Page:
Eugenie Sage

Mourning local democracy in Canterbury

by Eugenie Sage

National’s distaste for democracy and intolerance of dissenting views is increasing. Pre ‘quakes Cathedral Square was the heart of Christchurch. Two years later the public are still fenced out and kept behind the cordon.

Further negotiations with a CERA staffer but the answer was still “NO” for the group to access the Square.

The Government’s Canterbury Earthquake Recovery Authority (CERA) decides who can get access beyond the Army guards and security fence. CERA allows chaperoned Red Zone bus tours which include the Square and a portable pie cart.  It allows car parking but not free speech.

Yesterday CERA CEO Roger Sutton withdrew permission for myself and Green MP Mojo Mathers, Labour MP Ruth Dyson and 10 members of Canterbury’s OurWaterOurVote to visit a cairn of riverstones in the Square.

We had finalised the meeting point and time with CERA. We were liaising over the number of hard hats and high vis vests required when Mr Sutton rang to say the permission was withdrawn unless his Minister, Gerry Brownlee agreed.

Our access the Square was cancelled once CERA learnt that we wanted to lay a wreath on the cairn to commemorate the ineptly titled Environment Canterbury (Temporary Commissioners and Improved Water Management) Act 2012 becoming law this week. The Act removes Cantabrians’ right to vote and elect regional councillors to represent them for another three years.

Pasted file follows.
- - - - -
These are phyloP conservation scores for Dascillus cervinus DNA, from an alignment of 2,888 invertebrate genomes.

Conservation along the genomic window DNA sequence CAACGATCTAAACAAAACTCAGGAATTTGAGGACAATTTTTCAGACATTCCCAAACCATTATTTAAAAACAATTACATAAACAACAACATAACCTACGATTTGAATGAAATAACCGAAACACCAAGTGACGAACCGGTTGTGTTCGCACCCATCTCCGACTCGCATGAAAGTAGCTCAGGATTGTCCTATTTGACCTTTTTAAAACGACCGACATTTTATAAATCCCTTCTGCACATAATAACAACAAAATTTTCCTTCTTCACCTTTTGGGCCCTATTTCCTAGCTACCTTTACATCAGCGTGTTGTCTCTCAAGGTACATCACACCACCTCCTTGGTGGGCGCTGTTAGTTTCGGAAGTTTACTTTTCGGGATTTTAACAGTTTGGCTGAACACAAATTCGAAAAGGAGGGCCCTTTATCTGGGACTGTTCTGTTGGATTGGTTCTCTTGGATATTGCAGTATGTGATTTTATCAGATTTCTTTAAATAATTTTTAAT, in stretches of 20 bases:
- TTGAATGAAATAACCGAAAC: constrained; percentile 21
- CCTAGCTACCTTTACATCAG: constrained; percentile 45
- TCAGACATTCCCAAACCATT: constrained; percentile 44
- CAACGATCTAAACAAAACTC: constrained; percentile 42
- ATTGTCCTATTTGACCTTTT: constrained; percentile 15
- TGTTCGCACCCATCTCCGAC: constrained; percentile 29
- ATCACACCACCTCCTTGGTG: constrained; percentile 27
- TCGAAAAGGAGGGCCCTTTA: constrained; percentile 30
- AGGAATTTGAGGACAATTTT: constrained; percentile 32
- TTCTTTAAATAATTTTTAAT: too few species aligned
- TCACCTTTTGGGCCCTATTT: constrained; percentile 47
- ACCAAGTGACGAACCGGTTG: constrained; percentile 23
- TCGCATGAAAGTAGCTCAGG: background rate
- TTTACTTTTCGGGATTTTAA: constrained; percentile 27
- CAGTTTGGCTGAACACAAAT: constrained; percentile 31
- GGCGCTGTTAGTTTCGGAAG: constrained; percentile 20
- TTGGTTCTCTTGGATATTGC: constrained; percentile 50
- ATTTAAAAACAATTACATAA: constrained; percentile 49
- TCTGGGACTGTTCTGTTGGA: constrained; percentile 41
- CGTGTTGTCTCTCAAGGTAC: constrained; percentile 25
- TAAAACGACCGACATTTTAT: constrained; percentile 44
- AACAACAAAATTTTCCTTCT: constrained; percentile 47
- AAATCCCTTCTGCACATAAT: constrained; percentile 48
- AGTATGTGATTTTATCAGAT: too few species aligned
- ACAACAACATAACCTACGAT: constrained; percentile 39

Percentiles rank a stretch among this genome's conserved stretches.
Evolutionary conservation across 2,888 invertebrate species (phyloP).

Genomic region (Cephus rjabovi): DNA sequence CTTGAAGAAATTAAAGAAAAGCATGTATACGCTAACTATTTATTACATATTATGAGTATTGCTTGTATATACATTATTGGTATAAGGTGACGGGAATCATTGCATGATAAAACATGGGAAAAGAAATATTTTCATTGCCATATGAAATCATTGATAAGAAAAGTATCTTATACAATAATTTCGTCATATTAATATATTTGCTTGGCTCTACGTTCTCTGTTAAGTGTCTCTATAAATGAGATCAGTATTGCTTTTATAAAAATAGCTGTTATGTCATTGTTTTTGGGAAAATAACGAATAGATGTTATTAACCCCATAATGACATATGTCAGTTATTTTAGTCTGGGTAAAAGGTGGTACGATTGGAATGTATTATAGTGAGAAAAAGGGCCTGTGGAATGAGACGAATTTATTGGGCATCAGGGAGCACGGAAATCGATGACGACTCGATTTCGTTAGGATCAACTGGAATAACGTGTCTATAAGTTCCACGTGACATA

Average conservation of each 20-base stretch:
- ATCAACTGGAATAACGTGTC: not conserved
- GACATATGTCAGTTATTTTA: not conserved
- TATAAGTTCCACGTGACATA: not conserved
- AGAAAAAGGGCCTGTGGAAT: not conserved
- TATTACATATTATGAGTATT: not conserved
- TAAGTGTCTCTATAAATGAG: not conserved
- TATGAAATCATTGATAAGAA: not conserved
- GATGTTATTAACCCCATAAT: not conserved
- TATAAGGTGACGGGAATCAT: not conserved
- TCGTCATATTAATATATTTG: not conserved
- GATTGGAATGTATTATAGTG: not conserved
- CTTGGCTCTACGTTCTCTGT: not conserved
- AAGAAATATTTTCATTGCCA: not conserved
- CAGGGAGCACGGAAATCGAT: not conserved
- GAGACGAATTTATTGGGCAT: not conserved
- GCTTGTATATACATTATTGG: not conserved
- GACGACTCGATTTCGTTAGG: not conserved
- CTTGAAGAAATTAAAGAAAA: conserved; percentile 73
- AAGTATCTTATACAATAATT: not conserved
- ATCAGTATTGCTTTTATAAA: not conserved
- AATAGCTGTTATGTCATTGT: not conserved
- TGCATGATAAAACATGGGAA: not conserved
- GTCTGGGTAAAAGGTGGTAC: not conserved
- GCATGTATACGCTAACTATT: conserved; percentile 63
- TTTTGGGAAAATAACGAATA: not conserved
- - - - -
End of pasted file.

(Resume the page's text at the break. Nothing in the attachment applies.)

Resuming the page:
The cairn is on public land in the Square owned by Christchurch City Council. But CERA’s sweeping powers means it can decide what happens in this most symbolic of public spaces. CERA allows and facilitates VIP and tourist bus tours to the Square but it disallows any criticism of Government policy which media may cover.

The Cairn – in the distance.

Thousands of people helped  build the cairn in 2010 after Government passed the original ECan Act which dismissed regional councillors and weakened water conservation orders as they apply to Canterbury rivers and lakes.

The cairn has survived more than11,500 earthquakes. It is potent and silent symbol of the power of the people and public unease about our loss of democracy and mismanagement of our rivers and aquifers.

 

 

Published in Justice & Democracy by Eugenie Sage on Fri, March 8th, 2013   

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